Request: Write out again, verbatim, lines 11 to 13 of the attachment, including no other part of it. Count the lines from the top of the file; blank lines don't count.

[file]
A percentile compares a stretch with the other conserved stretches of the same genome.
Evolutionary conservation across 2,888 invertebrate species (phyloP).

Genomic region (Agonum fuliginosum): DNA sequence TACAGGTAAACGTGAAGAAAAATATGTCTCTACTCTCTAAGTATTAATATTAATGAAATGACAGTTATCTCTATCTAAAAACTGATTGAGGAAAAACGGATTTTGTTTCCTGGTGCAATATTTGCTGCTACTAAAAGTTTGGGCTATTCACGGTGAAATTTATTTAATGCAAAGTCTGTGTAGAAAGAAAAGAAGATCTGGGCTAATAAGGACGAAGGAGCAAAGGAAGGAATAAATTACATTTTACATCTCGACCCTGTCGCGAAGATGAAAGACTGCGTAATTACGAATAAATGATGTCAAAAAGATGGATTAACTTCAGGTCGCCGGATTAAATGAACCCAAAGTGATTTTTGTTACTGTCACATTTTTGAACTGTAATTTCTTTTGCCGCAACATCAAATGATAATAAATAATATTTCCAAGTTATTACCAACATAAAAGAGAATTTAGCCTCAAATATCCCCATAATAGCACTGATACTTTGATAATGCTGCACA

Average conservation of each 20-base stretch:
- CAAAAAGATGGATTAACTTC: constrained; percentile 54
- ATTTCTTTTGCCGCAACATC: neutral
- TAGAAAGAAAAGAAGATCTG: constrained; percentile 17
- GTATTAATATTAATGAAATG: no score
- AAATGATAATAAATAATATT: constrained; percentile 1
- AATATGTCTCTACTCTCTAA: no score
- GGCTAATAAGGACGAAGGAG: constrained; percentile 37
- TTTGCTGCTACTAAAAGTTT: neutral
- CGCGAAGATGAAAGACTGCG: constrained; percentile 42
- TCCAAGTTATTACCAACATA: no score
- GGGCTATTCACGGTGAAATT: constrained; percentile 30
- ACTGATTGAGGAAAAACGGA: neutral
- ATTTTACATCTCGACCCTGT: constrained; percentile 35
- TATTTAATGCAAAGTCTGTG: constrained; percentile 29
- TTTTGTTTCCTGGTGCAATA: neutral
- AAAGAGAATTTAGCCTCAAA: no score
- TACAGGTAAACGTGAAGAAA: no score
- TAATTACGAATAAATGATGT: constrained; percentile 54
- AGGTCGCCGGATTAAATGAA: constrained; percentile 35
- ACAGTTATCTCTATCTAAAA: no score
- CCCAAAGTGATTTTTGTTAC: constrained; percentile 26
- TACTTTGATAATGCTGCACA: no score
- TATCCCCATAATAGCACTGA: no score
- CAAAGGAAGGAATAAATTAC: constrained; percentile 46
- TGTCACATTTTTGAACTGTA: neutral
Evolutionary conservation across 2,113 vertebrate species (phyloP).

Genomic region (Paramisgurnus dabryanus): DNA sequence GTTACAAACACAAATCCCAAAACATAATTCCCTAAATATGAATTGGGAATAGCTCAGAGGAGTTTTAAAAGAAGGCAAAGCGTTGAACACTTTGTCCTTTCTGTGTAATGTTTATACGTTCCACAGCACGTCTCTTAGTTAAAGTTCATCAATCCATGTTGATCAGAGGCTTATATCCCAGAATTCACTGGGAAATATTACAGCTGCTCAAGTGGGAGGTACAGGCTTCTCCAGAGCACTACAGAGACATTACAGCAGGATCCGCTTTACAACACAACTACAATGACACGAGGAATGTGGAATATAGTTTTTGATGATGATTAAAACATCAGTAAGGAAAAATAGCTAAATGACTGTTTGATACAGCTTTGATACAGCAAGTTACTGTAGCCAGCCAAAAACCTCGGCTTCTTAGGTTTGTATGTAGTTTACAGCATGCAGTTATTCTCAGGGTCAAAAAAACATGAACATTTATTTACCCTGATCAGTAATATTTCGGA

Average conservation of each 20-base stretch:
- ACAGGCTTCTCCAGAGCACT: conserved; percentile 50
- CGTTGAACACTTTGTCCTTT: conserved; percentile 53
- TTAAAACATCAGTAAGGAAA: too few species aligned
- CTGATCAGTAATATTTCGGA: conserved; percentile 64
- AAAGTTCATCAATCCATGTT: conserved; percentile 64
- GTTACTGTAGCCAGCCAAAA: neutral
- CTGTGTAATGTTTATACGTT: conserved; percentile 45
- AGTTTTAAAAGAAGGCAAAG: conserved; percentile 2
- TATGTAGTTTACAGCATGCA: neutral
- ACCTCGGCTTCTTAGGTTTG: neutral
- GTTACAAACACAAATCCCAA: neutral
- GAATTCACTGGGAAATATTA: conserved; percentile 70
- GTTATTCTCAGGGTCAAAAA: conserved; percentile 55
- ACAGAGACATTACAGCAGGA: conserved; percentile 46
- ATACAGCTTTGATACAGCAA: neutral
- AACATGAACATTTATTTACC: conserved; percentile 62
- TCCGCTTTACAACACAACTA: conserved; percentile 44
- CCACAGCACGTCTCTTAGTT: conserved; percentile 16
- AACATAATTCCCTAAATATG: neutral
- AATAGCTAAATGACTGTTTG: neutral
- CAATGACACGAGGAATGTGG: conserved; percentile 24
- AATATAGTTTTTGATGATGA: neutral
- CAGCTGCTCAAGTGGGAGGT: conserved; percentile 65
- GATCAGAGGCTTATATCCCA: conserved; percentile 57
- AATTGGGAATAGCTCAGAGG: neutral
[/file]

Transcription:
- GGCTAATAAGGACGAAGGAG: constrained; percentile 37
- TTTGCTGCTACTAAAAGTTT: neutral
- CGCGAAGATGAAAGACTGCG: constrained; percentile 42